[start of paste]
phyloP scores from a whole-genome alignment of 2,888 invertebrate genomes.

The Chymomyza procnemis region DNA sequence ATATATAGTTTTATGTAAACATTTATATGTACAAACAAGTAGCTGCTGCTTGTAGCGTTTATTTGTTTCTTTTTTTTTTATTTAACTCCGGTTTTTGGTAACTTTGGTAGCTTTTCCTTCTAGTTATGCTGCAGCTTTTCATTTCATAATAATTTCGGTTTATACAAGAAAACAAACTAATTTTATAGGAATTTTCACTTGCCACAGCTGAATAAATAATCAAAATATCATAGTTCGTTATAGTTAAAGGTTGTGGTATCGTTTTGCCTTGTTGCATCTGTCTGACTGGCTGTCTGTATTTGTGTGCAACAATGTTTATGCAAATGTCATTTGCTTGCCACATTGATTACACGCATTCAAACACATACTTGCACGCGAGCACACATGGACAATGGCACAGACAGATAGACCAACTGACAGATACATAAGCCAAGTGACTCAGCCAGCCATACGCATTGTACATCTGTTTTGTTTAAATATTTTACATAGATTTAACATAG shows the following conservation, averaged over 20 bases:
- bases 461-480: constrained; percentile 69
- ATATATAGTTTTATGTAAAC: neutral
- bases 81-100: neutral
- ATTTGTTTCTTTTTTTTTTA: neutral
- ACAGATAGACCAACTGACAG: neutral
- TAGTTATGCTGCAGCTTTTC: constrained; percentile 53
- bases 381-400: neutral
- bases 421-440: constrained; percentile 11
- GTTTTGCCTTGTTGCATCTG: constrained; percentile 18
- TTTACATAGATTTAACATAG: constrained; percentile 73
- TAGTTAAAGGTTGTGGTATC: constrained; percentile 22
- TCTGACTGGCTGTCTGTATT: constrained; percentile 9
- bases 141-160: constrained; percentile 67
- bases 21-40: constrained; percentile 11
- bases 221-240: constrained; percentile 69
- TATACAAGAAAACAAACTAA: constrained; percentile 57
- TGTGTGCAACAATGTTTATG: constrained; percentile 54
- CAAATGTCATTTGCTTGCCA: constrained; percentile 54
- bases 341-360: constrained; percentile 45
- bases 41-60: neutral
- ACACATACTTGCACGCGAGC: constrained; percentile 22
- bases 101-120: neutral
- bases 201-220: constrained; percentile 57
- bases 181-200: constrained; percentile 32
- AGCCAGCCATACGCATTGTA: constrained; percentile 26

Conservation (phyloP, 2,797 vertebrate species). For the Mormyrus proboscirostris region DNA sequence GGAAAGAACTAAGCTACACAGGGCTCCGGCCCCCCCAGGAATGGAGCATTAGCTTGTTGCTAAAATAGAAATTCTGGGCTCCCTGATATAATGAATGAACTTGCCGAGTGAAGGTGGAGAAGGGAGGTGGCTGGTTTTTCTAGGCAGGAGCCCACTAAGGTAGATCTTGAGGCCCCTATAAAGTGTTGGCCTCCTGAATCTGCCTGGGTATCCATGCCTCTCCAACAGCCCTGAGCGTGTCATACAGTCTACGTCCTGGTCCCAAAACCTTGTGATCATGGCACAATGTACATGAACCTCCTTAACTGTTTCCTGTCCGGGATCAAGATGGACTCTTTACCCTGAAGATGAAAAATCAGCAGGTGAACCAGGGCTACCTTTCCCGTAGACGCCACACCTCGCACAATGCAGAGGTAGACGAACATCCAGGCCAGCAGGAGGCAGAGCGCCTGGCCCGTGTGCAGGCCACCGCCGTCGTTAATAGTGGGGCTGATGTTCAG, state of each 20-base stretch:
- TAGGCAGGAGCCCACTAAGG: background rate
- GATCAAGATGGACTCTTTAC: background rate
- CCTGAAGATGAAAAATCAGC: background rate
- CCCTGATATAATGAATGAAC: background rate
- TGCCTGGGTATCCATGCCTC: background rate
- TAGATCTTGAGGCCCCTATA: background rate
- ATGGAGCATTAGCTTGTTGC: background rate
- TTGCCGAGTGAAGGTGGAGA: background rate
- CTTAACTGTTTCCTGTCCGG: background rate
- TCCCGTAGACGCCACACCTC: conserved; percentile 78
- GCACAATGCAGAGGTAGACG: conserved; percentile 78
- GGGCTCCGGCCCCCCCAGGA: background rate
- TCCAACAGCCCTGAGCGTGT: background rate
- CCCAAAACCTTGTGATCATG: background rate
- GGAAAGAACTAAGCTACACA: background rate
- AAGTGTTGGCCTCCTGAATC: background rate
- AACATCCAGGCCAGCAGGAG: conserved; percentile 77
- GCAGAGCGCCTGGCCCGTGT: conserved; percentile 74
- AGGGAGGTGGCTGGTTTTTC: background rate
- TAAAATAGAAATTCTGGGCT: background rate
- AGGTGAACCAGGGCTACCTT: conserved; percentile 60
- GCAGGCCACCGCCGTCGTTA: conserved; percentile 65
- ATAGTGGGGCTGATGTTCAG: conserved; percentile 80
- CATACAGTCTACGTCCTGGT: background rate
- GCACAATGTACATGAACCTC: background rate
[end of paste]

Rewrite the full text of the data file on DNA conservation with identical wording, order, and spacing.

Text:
phyloP scores from a whole-genome alignment of 2,888 invertebrate genomes.

The Chymomyza procnemis region DNA sequence ATATATAGTTTTATGTAAACATTTATATGTACAAACAAGTAGCTGCTGCTTGTAGCGTTTATTTGTTTCTTTTTTTTTTATTTAACTCCGGTTTTTGGTAACTTTGGTAGCTTTTCCTTCTAGTTATGCTGCAGCTTTTCATTTCATAATAATTTCGGTTTATACAAGAAAACAAACTAATTTTATAGGAATTTTCACTTGCCACAGCTGAATAAATAATCAAAATATCATAGTTCGTTATAGTTAAAGGTTGTGGTATCGTTTTGCCTTGTTGCATCTGTCTGACTGGCTGTCTGTATTTGTGTGCAACAATGTTTATGCAAATGTCATTTGCTTGCCACATTGATTACACGCATTCAAACACATACTTGCACGCGAGCACACATGGACAATGGCACAGACAGATAGACCAACTGACAGATACATAAGCCAAGTGACTCAGCCAGCCATACGCATTGTACATCTGTTTTGTTTAAATATTTTACATAGATTTAACATAG shows the following conservation, averaged over 20 bases:
- bases 461-480: constrained; percentile 69
- ATATATAGTTTTATGTAAAC: neutral
- bases 81-100: neutral
- ATTTGTTTCTTTTTTTTTTA: neutral
- ACAGATAGACCAACTGACAG: neutral
- TAGTTATGCTGCAGCTTTTC: constrained; percentile 53
- bases 381-400: neutral
- bases 421-440: constrained; percentile 11
- GTTTTGCCTTGTTGCATCTG: constrained; percentile 18
- TTTACATAGATTTAACATAG: constrained; percentile 73
- TAGTTAAAGGTTGTGGTATC: constrained; percentile 22
- TCTGACTGGCTGTCTGTATT: constrained; percentile 9
- bases 141-160: constrained; percentile 67
- bases 21-40: constrained; percentile 11
- bases 221-240: constrained; percentile 69
- TATACAAGAAAACAAACTAA: constrained; percentile 57
- TGTGTGCAACAATGTTTATG: constrained; percentile 54
- CAAATGTCATTTGCTTGCCA: constrained; percentile 54
- bases 341-360: constrained; percentile 45
- bases 41-60: neutral
- ACACATACTTGCACGCGAGC: constrained; percentile 22
- bases 101-120: neutral
- bases 201-220: constrained; percentile 57
- bases 181-200: constrained; percentile 32
- AGCCAGCCATACGCATTGTA: constrained; percentile 26

Conservation (phyloP, 2,797 vertebrate species). For the Mormyrus proboscirostris region DNA sequence GGAAAGAACTAAGCTACACAGGGCTCCGGCCCCCCCAGGAATGGAGCATTAGCTTGTTGCTAAAATAGAAATTCTGGGCTCCCTGATATAATGAATGAACTTGCCGAGTGAAGGTGGAGAAGGGAGGTGGCTGGTTTTTCTAGGCAGGAGCCCACTAAGGTAGATCTTGAGGCCCCTATAAAGTGTTGGCCTCCTGAATCTGCCTGGGTATCCATGCCTCTCCAACAGCCCTGAGCGTGTCATACAGTCTACGTCCTGGTCCCAAAACCTTGTGATCATGGCACAATGTACATGAACCTCCTTAACTGTTTCCTGTCCGGGATCAAGATGGACTCTTTACCCTGAAGATGAAAAATCAGCAGGTGAACCAGGGCTACCTTTCCCGTAGACGCCACACCTCGCACAATGCAGAGGTAGACGAACATCCAGGCCAGCAGGAGGCAGAGCGCCTGGCCCGTGTGCAGGCCACCGCCGTCGTTAATAGTGGGGCTGATGTTCAG, state of each 20-base stretch:
- TAGGCAGGAGCCCACTAAGG: background rate
- GATCAAGATGGACTCTTTAC: background rate
- CCTGAAGATGAAAAATCAGC: background rate
- CCCTGATATAATGAATGAAC: background rate
- TGCCTGGGTATCCATGCCTC: background rate
- TAGATCTTGAGGCCCCTATA: background rate
- ATGGAGCATTAGCTTGTTGC: background rate
- TTGCCGAGTGAAGGTGGAGA: background rate
- CTTAACTGTTTCCTGTCCGG: background rate
- TCCCGTAGACGCCACACCTC: conserved; percentile 78
- GCACAATGCAGAGGTAGACG: conserved; percentile 78
- GGGCTCCGGCCCCCCCAGGA: background rate
- TCCAACAGCCCTGAGCGTGT: background rate
- CCCAAAACCTTGTGATCATG: background rate
- GGAAAGAACTAAGCTACACA: background rate
- AAGTGTTGGCCTCCTGAATC: background rate
- AACATCCAGGCCAGCAGGAG: conserved; percentile 77
- GCAGAGCGCCTGGCCCGTGT: conserved; percentile 74
- AGGGAGGTGGCTGGTTTTTC: background rate
- TAAAATAGAAATTCTGGGCT: background rate
- AGGTGAACCAGGGCTACCTT: conserved; percentile 60
- GCAGGCCACCGCCGTCGTTA: conserved; percentile 65
- ATAGTGGGGCTGATGTTCAG: conserved; percentile 80
- CATACAGTCTACGTCCTGGT: background rate
- GCACAATGTACATGAACCTC: background rate